Joining us this week on the Supporting Champions podcast is Head of Physiology at the English Institute of Sport (EIS), Dr. Emma Ross. I first met Emma at a scientific conference in 2009 and she blew me away with her ability to communicate and translate complex ideas and concepts. A few years later I appointed Emma as Head of Physiology at the EIS and after moving on from the system in 2016, I have kept a close eye on how people and schemes of work progress, develop and grow. This is exactly what Emma has done, particularly in her work on an essential project around the female athlete. In this conversation you will hear about several concepts around the female athlete and obvious discussions around things such as the menstrual cycles, taboo, equality, ethics and positive/negative behaviours that can enrich or erode cultures in different directions. Inevitably we discussed some potential implications and applications of support both inside and outside of sport.

Show notes

3:52 – Steve and Emma begin by exploring Emma’s background growing up, her journey in sport as a keen rugby player and endurance runner and the role she currently holds at the EIS.

9:28 – After becoming a mother and embarking on the female athlete project at the EIS, Emma has spent a lot of time reflecting on the support she received from her parents growing up and the influence that has had on her work in academia and sport.

14:42 – Get out and speak out loud – one of Emma’s top pieces of advices for any aspiring sport scientist. Growing up, Emma spent a lot of time in debating groups and acknowledges this accelerating the skills required to lead and influence people.

17:51 – Steve and Emma begin to explore Emma’s PhD research on monitoring the mechanisms of fatigue during physical activity via transcranial magnetic stimulation techniques.

28:25 – After transitioning from PhD studies and academia into her role at the EIS as Head of Physiologist, Emma discusses some of the challenges and lessons learnt from this period.

41:22 – Steve asks Emma to share some of the origins, background, data and insights on the female athlete campaign and how this is now optimising the support of the female athlete within the system.

1:04:38 – Emma discusses some of the behaviours that can enrich or erode the ability to optimise female athlete support, particularly around the importance of role models, removing taboo and ridding cultures of silence, secrecy and judgment.

1:14:50 – Emma extends on the importance of female role models and diversifying the workforce in sport and beyond in order to optimise and innovate.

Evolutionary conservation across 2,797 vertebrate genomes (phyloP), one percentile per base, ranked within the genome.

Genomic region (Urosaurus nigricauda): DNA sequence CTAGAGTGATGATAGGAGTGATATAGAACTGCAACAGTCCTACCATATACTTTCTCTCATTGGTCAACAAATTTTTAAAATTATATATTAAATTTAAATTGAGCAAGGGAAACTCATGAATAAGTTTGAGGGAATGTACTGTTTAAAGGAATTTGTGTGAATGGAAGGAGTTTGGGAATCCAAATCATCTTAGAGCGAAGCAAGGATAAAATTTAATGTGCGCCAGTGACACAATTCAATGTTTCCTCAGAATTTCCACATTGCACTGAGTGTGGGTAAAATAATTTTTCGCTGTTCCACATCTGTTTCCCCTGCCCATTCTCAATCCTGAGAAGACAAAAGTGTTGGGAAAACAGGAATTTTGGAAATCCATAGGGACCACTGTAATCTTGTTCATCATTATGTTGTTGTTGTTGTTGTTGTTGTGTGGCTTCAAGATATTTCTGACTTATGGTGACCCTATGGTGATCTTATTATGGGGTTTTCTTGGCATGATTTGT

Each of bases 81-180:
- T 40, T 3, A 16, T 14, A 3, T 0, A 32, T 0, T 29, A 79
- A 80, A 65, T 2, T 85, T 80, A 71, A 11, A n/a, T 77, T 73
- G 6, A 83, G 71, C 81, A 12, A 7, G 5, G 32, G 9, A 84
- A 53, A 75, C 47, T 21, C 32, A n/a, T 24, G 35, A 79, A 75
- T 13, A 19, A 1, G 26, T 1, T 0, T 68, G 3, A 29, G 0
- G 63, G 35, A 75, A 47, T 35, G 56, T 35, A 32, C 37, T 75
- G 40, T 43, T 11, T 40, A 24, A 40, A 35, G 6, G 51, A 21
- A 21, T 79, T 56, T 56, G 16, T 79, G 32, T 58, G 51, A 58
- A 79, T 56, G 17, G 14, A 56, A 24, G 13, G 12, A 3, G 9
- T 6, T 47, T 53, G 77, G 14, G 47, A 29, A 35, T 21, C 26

1:21:08 – Emma expands more on how she now shares her role with another female leader within the EIS so that she can sustainably support and develop her family and career.

1:27:30 – Steve rounds off the discussion by asking Emma what her top tips would be for sport and business leaders to better embrace females in the workforce and as leaders.

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Dr Steve Ingham is one of the UK’s leading figures in sport and one of the world’s leading performance scientists. He is steeped in high performance and has been integral to the development of Britain into an Olympic superpower. He has provided support to over 1000 athletes, of which over 200 have achieved World or Olympic medal success, including some of the world’s greatest athletes such as Jessica Ennis-Hill, Sir Steve Redgrave and Sir Matthew Pinsent. Steve has coached Kelly Sotherton's running for heptathlon and to 4x400m Olympic medal winning success. Steve has worked at the English Sports Council British Olympic Association, English Institute of Sport, where Steve was the Director of Science and Technical Development, leading a team of 200 scientists in support of Team GB and Paralympics GB. Ingham holds a BSc, PhD and is a Fellow of the British Association of Sport and Exercise Sciences. Steve is author of the best selling ‘How to Support a Champion: The art of applying science to the elite athlete’, discussing and inspiring the importance of learning and adapting to reach our maximum potential. Steve established Supporting Champions with the ambition of helping ambitious people to find a better way of creating high-performance. Steve hosts the Supporting Champions Podcast on sharing his pursuit of understanding and exploration in performance.

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